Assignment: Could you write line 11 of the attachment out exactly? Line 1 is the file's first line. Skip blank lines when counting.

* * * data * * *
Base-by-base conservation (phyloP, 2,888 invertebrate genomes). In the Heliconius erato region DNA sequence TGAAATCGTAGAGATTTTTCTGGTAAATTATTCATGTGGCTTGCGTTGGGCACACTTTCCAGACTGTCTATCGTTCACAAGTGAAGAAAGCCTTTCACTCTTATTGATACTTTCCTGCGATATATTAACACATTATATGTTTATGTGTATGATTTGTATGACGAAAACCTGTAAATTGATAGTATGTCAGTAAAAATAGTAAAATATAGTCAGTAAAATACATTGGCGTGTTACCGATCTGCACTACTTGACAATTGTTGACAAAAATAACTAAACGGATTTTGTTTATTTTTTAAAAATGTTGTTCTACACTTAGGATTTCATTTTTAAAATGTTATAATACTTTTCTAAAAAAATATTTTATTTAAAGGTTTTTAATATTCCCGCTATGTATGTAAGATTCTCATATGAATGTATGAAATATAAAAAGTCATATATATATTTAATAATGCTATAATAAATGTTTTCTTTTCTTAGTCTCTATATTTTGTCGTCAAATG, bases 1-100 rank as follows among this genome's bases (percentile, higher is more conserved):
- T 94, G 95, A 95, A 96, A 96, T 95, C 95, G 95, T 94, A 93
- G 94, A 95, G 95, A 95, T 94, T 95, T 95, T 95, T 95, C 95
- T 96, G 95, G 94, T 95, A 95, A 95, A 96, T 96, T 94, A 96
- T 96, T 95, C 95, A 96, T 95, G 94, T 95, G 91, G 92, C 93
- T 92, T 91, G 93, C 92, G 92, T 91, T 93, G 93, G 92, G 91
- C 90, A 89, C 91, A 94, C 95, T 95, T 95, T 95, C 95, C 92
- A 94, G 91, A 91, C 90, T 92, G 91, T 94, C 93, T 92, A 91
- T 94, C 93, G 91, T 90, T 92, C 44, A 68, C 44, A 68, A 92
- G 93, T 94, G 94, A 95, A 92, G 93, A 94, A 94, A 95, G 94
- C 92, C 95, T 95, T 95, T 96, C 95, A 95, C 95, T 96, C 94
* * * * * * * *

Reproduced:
- C 92, C 95, T 95, T 95, T 96, C 95, A 95, C 95, T 96, C 94